BA’s First Class beds are nice – by airplane standards – but a big king sized bed such as I received at the Red Lion is so much nicer. I got my rest and then some. I’d asked for and received a 6:15am wake up call, figuring that would leave me plenty of time to shuttle back to SeaTac for my 8:00am departure up to Alaska. Not only was I excited to be returning home (The best thing about leaving Alaska is having a round trip ticket) but I was also looking forward to checking out Alaska’s First Class breakfast service on the longer flight up to Anchorage. It’s got to be better than that dinky quiche and fruit plate currently being doled out on the west coast flights.

                      When I arrived at the check-in counter, I was calculating whether I’d have enough time to stop by the Boardroom for one of my favorite scones. Imagine then my surprise when I was informed that my flight had already departed! On time. As opposed to me who had forgotten that Daylight Savings Time had occurred on Saturday night and I’d forgotten to set my clock forward. Equally guilty was the front desk staff at the Red Lion who woke me up at 6:15am without having moved their clocks forward. Funny, but it was only just last week that I’d set my watch back an hour for Australian Daylight Savings Time!

                      Thankfully, there was a seat available on the 10:20am direct flight to Fairbanks. Unfortunately, it was an economy seat. In the middle. And so it was that I went from First to Worst just like that. No fancy First Class breakfast for me, but then I did have plenty of time to stop by the Boardroom for one of those magnificent scones, of which there were many.

                      I had a myriad of large and small tasks to accomplish during my originally planned twenty two hour stopover in Fairbanks and so I’d written them all down on a list in the hopes that I might better maximize what little time I had through better organization. Now, I’d have less than twenty hours. Truth be known, I was quite happy just to have a seat anywhere on what turned out to be the next flight out. It could have been much worse had I not been able to get back until later this evening.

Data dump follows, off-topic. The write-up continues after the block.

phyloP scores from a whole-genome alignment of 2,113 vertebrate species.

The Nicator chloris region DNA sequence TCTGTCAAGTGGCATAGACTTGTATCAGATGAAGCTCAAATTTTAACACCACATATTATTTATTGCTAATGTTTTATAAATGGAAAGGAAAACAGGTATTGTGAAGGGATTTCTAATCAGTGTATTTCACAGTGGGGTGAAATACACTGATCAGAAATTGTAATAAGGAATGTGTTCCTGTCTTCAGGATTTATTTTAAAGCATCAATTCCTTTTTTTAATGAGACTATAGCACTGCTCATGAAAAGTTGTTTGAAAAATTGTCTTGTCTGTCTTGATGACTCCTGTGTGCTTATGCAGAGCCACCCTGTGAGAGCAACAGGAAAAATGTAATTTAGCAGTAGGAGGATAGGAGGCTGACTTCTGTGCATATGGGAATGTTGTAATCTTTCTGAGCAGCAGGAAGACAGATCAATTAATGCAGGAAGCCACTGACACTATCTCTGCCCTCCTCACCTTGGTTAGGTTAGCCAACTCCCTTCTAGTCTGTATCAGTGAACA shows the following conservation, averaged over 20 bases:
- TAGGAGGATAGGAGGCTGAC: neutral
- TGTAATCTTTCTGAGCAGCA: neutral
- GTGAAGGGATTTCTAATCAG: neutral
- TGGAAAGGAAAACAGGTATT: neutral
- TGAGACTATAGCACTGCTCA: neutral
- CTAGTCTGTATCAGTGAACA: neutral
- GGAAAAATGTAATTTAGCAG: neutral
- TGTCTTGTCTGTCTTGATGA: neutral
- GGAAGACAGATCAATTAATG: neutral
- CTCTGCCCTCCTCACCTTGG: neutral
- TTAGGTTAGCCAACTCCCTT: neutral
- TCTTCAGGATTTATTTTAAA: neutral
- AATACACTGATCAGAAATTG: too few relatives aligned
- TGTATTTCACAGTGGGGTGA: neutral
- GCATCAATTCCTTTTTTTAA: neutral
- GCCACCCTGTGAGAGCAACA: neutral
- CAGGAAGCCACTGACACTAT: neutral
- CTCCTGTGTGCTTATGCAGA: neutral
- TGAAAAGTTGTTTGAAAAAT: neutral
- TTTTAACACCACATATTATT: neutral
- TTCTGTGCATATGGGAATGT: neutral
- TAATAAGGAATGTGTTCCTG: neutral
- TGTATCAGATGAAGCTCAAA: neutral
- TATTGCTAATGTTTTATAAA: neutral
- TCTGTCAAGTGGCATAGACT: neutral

After reading about all the fabulous First Class wining, dining and pampering that I’ve been receiving at the hands of British Airways’ marvelously capable cabin staff, I’m sure you don’t care for me to go into detail about Alaska’s comparatively lackluster economy class service up to Anchorage and beyond to Fairbanks. Suffice to say that I received a pretty tasty chicken sandwich and a Club Soda from one of Alaska’s prettier Flight Attendants. We landed in Fairbanks on time, I picked up my truck and set right to work on my list of Things To Do. It sure was good to be home!

                      April 5, 2004
                      Fairbanks to Anchorage to Seattle
                      Alaska Airlines 82 Economy Class
                      737-400 N768AS Seat 14F
                      1100a – 503p Flight time: :47/3:01

                      I am a lucky guy! Not only did I manage to accomplish all my chores, I got to do so over two beautiful if somewhat cool days in Fairbanks. What a great day for flying! Clear skies, lots of sunshine and the magnificent Alaska Range looming bigger than life down to the south. After a 23 second take off roll, we climbed into that clear northern sky and I reclined my seat while watching 20,320 feet of Denali compete with us for altitude during the short flight down to Anchorage.

                      MD-11 fans would have been agog this day in Anchorage while looking at freighter variations from Korean, Fed Ex, Gemini Air Cargo, EVA and China Eastern. Anchorage is one of the world’s largest cargo hubs and with so many MD-11s being converted to freighters, it’s not uncommon to see them in town. Still, even I had never seen examples from five different operators in one place!